Tragedy struck London once again, this time when a man used a van as a weapon of terror against a group of Muslims just after midnight Monday morning, leaving one man dead and ten others injured.
As Ramadan prayers ended, groups of Muslim worshippers scattered from the Finsbury Park Mosque in London. Witnesses report that a white van drove at high speeds down Seven Sisters Road before it veered into a crowd of Muslims on the sidewalk near the mosque. Witnesses were able to detain the suspect—a 48-year-old white male—until police arrived at the scene. Witnesses reported seeing two other men flee from the van, but police believe that the driver acted alone. Although police have not yet released the name of the man in question, the van displays the logo and telephone number of a van rental company in South Wales.
Police found one man dead at the crime scene, although his cause of death is still unknown. Witnesses report that the man had felt ill and collapsed in the street, and bystanders had begun giving him aid before the incident ensued. According to UK Prime Minister Theresa May, eight people required hospitalization, including two who incurred serious injuries. First responders treated two others with minor injuries at the crime scene.
Police are treating the attack as an act of terror and will continue investigation.
Nearly 5 months into Donald Trump’s Presidency, and Congress remains divided over a bill to repeal Obamacare, which was President Trump’s number one campaign promise. Holding 52 of 100 Senate seats, Republicans are trying to pass the bill using the budget process of reconciliation to avoid a Democratic filibuster.
Fearing the possibility that the bill may not pass the Senate, Republican leaders have focused their attention on appealing to the moderate members within the caucus. GOP Senators have already conceded several key issues, including the the continuation of several Obamacare taxes and prohibiting states from repealing a health insurance rule known as community rating, which protects those with pre-existing conditions. Other issues in question are Medicaid expansion and increased tax credits for low-income Americans to buy insurance.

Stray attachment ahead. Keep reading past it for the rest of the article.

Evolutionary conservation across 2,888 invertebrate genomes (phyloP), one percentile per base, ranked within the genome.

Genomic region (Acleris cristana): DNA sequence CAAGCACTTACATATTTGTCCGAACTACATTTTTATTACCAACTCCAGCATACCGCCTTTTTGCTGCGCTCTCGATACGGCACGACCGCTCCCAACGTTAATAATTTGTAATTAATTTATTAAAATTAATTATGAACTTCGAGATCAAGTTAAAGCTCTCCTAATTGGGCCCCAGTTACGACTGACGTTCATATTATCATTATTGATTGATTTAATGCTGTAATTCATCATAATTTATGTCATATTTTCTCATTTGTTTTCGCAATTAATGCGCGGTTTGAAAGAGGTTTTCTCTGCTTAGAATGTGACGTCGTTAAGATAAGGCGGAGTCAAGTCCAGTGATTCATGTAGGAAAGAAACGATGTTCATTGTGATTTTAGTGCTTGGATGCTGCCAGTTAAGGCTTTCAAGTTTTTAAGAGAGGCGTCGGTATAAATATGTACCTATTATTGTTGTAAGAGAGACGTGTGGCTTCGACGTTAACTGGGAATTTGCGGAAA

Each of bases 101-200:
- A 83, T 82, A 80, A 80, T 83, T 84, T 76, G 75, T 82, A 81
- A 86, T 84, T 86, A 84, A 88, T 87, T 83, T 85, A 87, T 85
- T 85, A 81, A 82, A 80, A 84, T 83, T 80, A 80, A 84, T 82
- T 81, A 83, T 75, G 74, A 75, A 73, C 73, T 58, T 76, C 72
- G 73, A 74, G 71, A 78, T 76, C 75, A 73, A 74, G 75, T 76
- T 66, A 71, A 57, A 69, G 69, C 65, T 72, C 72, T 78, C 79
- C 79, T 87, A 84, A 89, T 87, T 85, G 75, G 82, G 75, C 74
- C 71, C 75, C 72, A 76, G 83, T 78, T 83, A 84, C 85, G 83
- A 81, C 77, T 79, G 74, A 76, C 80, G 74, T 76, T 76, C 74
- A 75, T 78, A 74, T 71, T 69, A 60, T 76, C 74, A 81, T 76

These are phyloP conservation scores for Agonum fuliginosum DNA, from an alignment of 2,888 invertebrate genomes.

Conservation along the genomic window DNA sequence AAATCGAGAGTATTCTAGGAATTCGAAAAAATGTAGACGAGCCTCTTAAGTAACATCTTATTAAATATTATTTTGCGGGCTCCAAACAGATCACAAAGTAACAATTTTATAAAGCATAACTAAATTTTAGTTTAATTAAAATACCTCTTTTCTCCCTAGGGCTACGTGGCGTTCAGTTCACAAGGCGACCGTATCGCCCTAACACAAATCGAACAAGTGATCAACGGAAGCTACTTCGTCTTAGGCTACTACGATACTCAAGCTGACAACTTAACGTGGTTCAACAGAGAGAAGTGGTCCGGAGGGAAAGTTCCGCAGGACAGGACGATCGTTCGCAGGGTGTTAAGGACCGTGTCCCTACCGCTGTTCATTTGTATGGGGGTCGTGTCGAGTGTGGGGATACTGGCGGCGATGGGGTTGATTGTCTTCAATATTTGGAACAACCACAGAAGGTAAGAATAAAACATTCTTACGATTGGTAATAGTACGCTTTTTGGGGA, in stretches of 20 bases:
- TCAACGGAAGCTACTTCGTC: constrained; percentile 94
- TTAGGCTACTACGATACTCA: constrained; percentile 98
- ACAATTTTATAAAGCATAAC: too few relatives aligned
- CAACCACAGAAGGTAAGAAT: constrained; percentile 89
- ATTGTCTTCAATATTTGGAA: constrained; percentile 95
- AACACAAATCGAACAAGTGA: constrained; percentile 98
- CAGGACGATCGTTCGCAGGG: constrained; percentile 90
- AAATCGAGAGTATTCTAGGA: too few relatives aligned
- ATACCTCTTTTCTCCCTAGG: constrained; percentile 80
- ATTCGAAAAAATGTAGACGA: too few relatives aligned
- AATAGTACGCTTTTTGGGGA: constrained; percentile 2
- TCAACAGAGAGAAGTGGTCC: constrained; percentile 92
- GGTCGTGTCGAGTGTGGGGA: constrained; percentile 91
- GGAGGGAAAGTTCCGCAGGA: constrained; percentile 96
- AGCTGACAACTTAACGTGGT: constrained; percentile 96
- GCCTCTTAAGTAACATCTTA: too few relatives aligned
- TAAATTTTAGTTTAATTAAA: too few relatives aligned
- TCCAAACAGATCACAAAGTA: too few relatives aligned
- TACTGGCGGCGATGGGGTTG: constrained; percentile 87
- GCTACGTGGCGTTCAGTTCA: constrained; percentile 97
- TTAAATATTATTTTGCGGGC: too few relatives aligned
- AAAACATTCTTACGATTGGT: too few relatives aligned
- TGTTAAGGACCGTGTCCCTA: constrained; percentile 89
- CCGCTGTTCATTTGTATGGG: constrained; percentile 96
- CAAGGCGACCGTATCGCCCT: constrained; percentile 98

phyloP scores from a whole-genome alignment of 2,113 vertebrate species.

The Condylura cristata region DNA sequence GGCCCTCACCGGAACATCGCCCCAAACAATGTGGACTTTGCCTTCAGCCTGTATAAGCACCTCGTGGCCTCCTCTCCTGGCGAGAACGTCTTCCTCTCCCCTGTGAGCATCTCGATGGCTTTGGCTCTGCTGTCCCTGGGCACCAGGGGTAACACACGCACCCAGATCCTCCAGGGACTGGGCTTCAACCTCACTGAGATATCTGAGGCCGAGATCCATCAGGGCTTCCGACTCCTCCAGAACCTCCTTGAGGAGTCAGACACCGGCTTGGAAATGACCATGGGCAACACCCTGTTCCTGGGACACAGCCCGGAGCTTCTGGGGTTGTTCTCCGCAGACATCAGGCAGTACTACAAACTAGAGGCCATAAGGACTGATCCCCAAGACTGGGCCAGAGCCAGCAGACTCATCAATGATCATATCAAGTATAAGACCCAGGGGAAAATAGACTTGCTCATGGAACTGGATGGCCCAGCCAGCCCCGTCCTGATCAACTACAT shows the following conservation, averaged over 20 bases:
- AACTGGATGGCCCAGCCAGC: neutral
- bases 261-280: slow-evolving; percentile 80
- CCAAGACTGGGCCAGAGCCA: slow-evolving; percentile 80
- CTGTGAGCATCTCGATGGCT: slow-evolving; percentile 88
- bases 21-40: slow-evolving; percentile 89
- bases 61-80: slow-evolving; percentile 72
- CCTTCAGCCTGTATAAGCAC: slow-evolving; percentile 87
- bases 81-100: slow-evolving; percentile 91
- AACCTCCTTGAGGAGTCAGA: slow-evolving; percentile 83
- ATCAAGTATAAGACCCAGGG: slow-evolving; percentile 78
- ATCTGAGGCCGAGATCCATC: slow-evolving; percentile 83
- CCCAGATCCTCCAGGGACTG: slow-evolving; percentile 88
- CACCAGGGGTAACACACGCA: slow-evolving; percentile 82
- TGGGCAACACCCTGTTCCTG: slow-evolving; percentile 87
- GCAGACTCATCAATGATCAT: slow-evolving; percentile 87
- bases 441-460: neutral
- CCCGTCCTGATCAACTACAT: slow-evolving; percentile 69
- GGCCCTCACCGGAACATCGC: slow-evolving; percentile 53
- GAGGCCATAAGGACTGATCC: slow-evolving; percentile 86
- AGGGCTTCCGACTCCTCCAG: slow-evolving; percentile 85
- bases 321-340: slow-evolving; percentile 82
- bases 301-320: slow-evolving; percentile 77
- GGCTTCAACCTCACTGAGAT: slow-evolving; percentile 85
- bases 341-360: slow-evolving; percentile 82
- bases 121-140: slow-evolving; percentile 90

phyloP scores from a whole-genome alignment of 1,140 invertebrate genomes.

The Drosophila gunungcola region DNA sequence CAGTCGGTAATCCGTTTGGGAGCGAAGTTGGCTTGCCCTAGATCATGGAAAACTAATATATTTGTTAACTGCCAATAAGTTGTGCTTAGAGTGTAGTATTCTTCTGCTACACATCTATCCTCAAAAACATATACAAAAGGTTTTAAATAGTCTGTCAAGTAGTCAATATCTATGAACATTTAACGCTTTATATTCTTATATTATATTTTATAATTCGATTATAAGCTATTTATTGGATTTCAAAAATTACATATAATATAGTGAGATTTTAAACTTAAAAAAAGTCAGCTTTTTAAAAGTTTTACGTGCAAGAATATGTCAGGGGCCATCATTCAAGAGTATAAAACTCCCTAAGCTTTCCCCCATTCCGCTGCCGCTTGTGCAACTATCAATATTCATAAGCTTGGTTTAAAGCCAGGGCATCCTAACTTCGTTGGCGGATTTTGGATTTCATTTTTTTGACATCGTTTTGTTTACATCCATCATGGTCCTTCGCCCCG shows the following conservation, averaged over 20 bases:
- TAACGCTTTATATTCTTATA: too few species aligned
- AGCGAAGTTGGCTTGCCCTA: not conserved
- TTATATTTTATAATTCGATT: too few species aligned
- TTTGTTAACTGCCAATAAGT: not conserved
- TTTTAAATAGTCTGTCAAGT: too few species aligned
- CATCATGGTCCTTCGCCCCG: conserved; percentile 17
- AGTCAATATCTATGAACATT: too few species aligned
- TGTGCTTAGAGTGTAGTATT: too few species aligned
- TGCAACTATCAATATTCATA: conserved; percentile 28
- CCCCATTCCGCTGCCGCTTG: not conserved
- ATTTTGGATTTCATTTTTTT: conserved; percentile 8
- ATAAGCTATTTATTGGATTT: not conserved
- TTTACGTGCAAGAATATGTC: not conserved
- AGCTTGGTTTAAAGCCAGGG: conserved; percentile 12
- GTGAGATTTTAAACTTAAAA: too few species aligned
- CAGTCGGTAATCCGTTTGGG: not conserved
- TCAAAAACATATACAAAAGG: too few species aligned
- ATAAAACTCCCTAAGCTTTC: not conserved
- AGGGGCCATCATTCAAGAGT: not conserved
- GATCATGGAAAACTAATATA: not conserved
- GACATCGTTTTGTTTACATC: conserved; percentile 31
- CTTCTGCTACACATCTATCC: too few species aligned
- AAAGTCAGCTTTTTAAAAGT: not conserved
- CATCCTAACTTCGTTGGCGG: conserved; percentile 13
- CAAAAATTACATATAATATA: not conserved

So far, the approach of appeasing the Senate GOP moderates stands in stark contrast to the approach of the House last month, when House leaders relented on several key issues to appease the most conservative lawmakers in the House.
As the Senate continues negotiations, President Trump is urging lawmakers to begin work on other legislation such as infrastructure and tax reform. However, lawmakers are more divided. Senate Majority Leader Mitch McConnell seeks to protect swing state Republican Senators whose seats are up in 2018. Many Republicans, including Senator John Thune of South Dakota, are concerned about the consequences if lawmakers are unable to make good on President Trump’s campaign promises in 2017.
For now, the Senate will continue its painstaking efforts on the American Health Care Act.
The number of job openings in the U.S. rose to 6 million according to an April 2017 report the Department of Labor released today. The United States is operating at full employment as the unemployment rate stands at 4.3%. This rate leaves the number of Americans searching for work around 6.9 million according to the Bureau of Labor Statistics.
For years, economic reporters and employers have contributed the discrepancy between available jobs and the unemployment rate, in part, to the “skills gap,” but the latest “Job Openings and Labor Turnover Summary” from the Department of Labor suggests that conclusion may be incorrect. Of the 259,000 jobs added to the national total, the greatest increase occurred in the food service industry and accommodation subsector, which together provided 118,000 jobs. Portions of the food service industry and the accommodation subsector support numerous low-skill or entry-level positions, raising questions about how the skills gap interacts with current unemployment and job availability statistics.
The same report by the Labor Department states that jobs increased in both the Northeast and the Midwest. This is evidenced by the shifting focus from job creation to workforce development in states within those areas. During his 2017 State of the State Address, Governor Scott Walker of Wisconsin remarked, “Our biggest challenge is not creating jobs, but finding people to fill them. We went from a focus on ‘jobs, jobs, jobs’ to talking about ‘workforce, workforce, workforce.’ This is my top priority for 2017 – and beyond.”
The success or failure of a growing emphasis on workforce development may be manifested by future Labor Department economic news releases and state employment trends.